The Thing Is with Steve Canavan - February 25, 2016

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I had a tooth out the other day. You may remember, though probably won’t, a recent column in which I told about having bad breath because of a problematic molar.

Well, it’s that one that’s gone. It was quite an emotional parting, after all we’ve been together more than 30 years, man and boy, Farley’s Rusks to Steak Diane.

It was also an unusual experience for I have not had any teeth out, nor any dentistry work of note, since I was a small child and the local dentist removed five milk teeth.

The dentist, I kid you not, drove a gold Ferrari and was later struck off for bad practice. He had been taking out teeth which didn’t need taking out to earn extra cash.

To this day my mother is mortified at putting her youngest offspring through such unnecessary pain.

Back in those days, the dentist gave you gas before you had something serious done. The gas was so hideous – as anyone who has had it will concur – that I remember it vividly 30-odd years on.

The dentist clasped a huge rubber implement to my mouth and told me to count to 10. I would have obeyed his orders were it not for the fact that this stuff was so sickeningly strong you were spark out by the time you got to three-and-a-half.

Later, if you were one of the lucky ones that is, you’d wake in the arms of a parent, blood oozing from your gums, with the distinct feeling that something horribly untoward had just happened. I remember on the wall of my old dentist’s a big poster featuring an attractive young woman, in full make-up, looking lovely, and smiling heartily despite the fact she had a drill in her mouth. It had the cheerily misleading caption, ‘Hooray! For oral hygiene’.

On an adjacent wall was another poster, featuring an evil looking dentist trying to yank a tooth out a man’s mouth. The caption was, ’Trust me, I’m a dentist – it won’t hurt a bit’. At first I thought it was meant to be humorous, but soon realised it was on this poster that our dentist based his technique.

When that first dentist got struck off, taking my five milk teeth with him (apparently he got £11 for them on eBay – not a bad price), we changed to a much nicer surgery. It was a family-run place, the dentist’s wife acting as the receptionist, and they were a lovely couple.

This place was notable for the fact that it was less dentist surgery, more like being invited round for dinner. It was a big mid-terrace house and some days, as you walked in, you’d see the dentist and his wife reclining in their pyjamas while finishing off their breakfast.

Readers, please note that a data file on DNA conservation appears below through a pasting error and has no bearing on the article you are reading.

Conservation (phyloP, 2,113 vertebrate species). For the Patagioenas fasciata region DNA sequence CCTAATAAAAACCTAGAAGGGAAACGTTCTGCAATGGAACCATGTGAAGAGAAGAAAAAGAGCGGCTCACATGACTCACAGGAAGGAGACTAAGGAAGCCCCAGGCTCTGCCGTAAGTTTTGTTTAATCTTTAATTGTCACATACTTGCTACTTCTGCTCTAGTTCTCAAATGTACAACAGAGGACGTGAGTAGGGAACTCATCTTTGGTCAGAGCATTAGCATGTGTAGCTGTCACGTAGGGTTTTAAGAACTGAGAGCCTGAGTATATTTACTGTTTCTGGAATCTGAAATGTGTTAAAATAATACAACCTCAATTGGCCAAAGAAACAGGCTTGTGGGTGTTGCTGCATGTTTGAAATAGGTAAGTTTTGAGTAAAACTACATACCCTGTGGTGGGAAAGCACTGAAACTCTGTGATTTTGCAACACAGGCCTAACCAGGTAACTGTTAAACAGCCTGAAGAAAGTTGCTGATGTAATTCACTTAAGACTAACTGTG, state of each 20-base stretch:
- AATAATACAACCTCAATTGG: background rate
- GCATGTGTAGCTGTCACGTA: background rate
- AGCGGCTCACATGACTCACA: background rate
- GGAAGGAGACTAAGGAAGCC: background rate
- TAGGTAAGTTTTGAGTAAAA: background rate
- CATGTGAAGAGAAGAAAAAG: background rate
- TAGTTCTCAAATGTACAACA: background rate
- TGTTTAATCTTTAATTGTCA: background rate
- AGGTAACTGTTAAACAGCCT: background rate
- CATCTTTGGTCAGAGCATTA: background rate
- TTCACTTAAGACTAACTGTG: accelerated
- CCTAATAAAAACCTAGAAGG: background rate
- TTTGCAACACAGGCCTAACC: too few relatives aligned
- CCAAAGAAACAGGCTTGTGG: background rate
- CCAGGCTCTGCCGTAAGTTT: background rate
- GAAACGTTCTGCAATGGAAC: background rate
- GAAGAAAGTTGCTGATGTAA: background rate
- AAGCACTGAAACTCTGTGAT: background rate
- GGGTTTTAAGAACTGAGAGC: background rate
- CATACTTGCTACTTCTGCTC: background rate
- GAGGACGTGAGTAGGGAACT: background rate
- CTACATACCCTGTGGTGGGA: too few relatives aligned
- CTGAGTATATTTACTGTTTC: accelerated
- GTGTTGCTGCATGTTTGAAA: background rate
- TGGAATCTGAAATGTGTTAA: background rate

The dentist’s chair was in his lounge. Often as he removed a filling, he’d be watching a re-run of last night’s Match of the Day. If the team he supported, Manchester City, scored a goal at a crucial moment in your treatment, your teeth were never the same again.

Anyway that was in days gone by.

Nowadays I go to a right fancy place, which is all gleaming white walls and very much the picture of a modern medical facility. When you check-in you don’t speak to a receptionist, you swipe a card. As a result it’s not half as much fun, but on the upside they do seem to know what they’re doing.

I’d actually only popped in there to ask the dentist to have a look at my problem tooth and was mildly surprised, not to mention perturbed, when he replied, ‘well then, let’s whip it out shall we?’

It was quite an experience, let me tell you, especially when the anaesthetic wore off just as he was using what looked like a pair of B&Q supersize pliers to yank the offending blighter out of my mouth.

‘Did that hurt?’ he asked, as I flew off the chair and landed on the carpet some seven feet away.

‘Yes, it did a tad’, I replied.

Eventually after much heaving and pulling he finally got it out (accompanied by a worryingly large amount of blood) and then the real hammer blow.

‘No strenuous exercise for the next 24 hours,’ said the nurse.

“But my five-a-side team has a vital match tonight against the top-of-the-table,” I protested.

The lads were very sympathetic when I rang to cancel – ‘you’re not playing football because of a tooth? Are you serious? You big jessie’ – but on the upside it did mean a very relaxing evening on the couch asking Mrs Canavan to bring me a hot beverage every half hour ‘to numb the pain…’

Next time I let you cross, please give me a wave

Pelican crossings. Why don’t 
pedestrians wave any more?

Call me a grumpy old man (and you’d be right), but this is something that is increasingly annoying me.

I know, technically, pedestrians don’t need to wave.

Stopping is not something the driver is doing out of consideration for others, he/she is obeying the law.

You wouldn’t wave at a shopper for not shoplifting so, you could argue, why wave at a motorist for doing what the law demands?

But, as a driver, I get very irked when there is no response. I am a very nice driver. If I see someone approaching a pelican crossing, I will slow early and even flash my lights in jocular fashion a couple of times to indicate I’ve seen them and I am coming to a halt.

Which makes it all the more frustrating when someone wanders across without even so much looking up from their mobile phone and bag of cheese and onion crisps.

I’m not suggesting the pedestrian on the pelican crossing should rush to the driver’s window and profusely thank them for coming to a halt, perhaps invite them round for dinner the following Tuesday, but would it hurt to give a little wave or perhaps doff their cap?

Right, rant over. As you were.